British Columbia

How do you measure a woman's pain? This historian aims to find out

Medical historian Whitney Wood, new Canada Research Chair at Nanaimo's Vancouver Island University, says by looking at the historical roots of modern-day medical attitudes towards women's bodies and pain experiences she can provide support for addressing ongoing inequities in women's health.

Medical historian Whitney Wood is the new Canada Research Chair at Nanaimo's Vancouver Island University

A historical depiction of a woman suffering the pain of cholic, illustrated by demons tugging on a rope wound around her stomach. Coloured etching by G. Cruikshank, 1819, after Captain F. Marryat. (Wellcome Collection, CC BY)

Medical historian Whitney Wood first became interested in the history of women's pain through an undergraduate course that described the practice of "twilight sleep."

Wood, who is the new Canada Research Chair at Nanaimo, B.C.'s Vancouver Island University, says twilight sleep was a form of anesthesia that was popular in the early 20th century, administered to women in labour.

The drug mixture contained a blend of anesthetic and amnesia drugs. Labouring patients would still experience pain in giving birth, but the amnesiac part meant they didn't remember it.

At the same time, the drugs made women extremely excitable and sensitive to stimulation, prompting them to jump out of bed and injure themselves, Wood said.

This meant that the labouring mother would often have to wear a straitjacket and a blindfold to restrict stimulation and control her movements. 

"From our modern perspective this sounds horrific ... but for many women in the early 20th century this was a good type of birth and women actively sought this out," Wood said. "My main question was why."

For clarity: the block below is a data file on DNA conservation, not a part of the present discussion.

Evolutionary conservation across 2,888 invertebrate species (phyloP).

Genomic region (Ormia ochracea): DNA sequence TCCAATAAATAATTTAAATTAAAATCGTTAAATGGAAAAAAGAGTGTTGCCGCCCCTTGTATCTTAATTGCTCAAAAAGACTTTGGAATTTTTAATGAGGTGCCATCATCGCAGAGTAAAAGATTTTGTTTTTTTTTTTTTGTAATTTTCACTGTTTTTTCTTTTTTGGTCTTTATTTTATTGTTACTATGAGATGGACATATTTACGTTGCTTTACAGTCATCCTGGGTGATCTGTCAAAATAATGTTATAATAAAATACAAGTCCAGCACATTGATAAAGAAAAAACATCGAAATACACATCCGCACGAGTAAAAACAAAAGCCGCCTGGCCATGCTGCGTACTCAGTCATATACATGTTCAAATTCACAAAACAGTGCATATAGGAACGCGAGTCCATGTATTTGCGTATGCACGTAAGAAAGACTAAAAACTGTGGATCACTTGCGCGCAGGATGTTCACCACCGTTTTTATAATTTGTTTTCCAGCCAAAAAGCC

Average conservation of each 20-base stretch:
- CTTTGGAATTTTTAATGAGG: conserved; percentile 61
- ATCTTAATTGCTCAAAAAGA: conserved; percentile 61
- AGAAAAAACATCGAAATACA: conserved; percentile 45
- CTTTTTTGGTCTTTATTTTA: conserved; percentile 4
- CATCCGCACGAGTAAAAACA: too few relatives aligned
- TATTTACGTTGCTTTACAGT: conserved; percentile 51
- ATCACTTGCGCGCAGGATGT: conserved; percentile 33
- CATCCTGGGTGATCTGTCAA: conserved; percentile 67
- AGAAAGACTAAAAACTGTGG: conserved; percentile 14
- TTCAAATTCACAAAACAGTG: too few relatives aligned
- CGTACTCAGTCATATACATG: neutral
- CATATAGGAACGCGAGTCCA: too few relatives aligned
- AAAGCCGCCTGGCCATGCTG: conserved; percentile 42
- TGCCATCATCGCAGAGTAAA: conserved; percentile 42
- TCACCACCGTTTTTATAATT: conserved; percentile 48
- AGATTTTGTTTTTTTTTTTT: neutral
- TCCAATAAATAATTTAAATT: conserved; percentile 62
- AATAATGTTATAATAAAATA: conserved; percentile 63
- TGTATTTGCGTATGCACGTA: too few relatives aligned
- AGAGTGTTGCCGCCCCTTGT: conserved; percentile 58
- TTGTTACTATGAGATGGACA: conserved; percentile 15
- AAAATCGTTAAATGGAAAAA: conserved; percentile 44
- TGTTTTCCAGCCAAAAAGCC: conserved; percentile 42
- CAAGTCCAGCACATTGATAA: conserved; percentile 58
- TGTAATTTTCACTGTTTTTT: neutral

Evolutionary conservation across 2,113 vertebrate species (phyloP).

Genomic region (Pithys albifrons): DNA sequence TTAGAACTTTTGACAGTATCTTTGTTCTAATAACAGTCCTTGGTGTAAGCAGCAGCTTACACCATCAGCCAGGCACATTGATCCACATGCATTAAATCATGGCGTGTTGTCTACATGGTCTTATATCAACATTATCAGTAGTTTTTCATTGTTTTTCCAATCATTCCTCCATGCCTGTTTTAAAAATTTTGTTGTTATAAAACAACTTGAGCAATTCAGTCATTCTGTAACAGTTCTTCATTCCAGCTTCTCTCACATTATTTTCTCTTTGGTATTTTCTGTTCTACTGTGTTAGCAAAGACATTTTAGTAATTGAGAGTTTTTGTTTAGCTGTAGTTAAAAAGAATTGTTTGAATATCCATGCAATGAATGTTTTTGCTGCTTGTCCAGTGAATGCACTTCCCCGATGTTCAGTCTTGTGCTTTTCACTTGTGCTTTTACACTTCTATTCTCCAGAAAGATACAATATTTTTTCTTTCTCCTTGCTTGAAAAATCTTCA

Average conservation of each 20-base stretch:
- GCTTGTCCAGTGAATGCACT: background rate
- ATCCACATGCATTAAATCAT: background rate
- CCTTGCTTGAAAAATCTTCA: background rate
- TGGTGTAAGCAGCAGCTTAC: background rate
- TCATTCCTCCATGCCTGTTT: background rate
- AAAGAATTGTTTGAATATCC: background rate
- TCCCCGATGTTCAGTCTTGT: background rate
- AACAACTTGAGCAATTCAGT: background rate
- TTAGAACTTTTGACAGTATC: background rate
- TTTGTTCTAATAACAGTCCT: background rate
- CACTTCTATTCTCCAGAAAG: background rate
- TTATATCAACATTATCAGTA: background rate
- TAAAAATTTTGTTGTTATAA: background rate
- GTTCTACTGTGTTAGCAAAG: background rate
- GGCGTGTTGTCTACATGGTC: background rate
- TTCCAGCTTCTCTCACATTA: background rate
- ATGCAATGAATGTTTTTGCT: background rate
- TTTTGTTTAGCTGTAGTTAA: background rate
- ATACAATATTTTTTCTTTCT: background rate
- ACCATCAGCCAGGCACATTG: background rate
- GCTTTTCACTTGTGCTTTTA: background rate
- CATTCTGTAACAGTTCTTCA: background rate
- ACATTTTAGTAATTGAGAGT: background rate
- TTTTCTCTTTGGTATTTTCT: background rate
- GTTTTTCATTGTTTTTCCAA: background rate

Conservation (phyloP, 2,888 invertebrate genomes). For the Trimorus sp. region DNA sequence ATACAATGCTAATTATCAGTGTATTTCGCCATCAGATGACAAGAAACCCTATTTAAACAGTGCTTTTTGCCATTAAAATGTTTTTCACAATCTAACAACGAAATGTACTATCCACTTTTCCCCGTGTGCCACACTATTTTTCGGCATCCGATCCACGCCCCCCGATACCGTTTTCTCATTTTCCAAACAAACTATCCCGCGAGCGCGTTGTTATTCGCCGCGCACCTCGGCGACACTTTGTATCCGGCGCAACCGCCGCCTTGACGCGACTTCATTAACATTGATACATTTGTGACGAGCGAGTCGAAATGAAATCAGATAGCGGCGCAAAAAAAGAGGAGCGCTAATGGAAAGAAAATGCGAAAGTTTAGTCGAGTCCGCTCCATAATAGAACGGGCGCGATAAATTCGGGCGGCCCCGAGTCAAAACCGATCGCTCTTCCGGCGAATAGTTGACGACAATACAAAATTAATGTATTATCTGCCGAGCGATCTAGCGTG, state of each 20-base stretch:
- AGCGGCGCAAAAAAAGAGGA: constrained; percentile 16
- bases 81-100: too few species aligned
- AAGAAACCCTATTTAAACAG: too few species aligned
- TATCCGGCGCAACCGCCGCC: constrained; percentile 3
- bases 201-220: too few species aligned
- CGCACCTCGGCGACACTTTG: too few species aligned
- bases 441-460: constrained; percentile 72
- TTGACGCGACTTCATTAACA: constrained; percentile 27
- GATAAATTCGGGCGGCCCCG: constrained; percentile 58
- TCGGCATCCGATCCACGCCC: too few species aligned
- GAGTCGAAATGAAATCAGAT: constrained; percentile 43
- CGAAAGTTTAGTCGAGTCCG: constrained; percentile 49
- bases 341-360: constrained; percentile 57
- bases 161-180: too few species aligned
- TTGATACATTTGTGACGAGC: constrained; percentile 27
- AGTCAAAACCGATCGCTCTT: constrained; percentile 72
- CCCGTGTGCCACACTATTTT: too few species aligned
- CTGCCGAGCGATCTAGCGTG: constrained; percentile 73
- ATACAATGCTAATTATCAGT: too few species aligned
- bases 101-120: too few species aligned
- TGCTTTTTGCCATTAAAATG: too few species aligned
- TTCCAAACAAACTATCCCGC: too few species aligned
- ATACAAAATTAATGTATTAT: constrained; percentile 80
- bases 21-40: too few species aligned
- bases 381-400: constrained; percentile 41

That research formed part of her PhD, and Wood will be continuing her research of how women experience birth and are treated during labour during her tenure with Vancouver Island University.

Medical historian Whitney Wood is the new Canada Research Chair at Nanaimo's Vancouver Island University. (Vancouver Island University )

"We know that the male body is still held up as the universal body in a surprising amount of medical research and this has a major impact," she said, noting research has shown there are often gaps in medical knowledge about gender-specific experiences for health complaints like heart attacks. 

"Women's pain is ignored and under-treated and this is especially the case when this pain can be linked, however vaguely, to the reproductive organs."

Wood says by looking at the historical roots of modern-day medical attitudes toward women's bodies and pain experiences she can provide support for addressing ongoing inequities in women's health.

"We are seeing these gaps in pain treatment being framed as more of a public health issue ... and women are at the forefront of this advocacy work."

Wood's first five-year research term will focus on the history of women's pain in modern Canada. 

With files from All Points West, Jennifer Wilson

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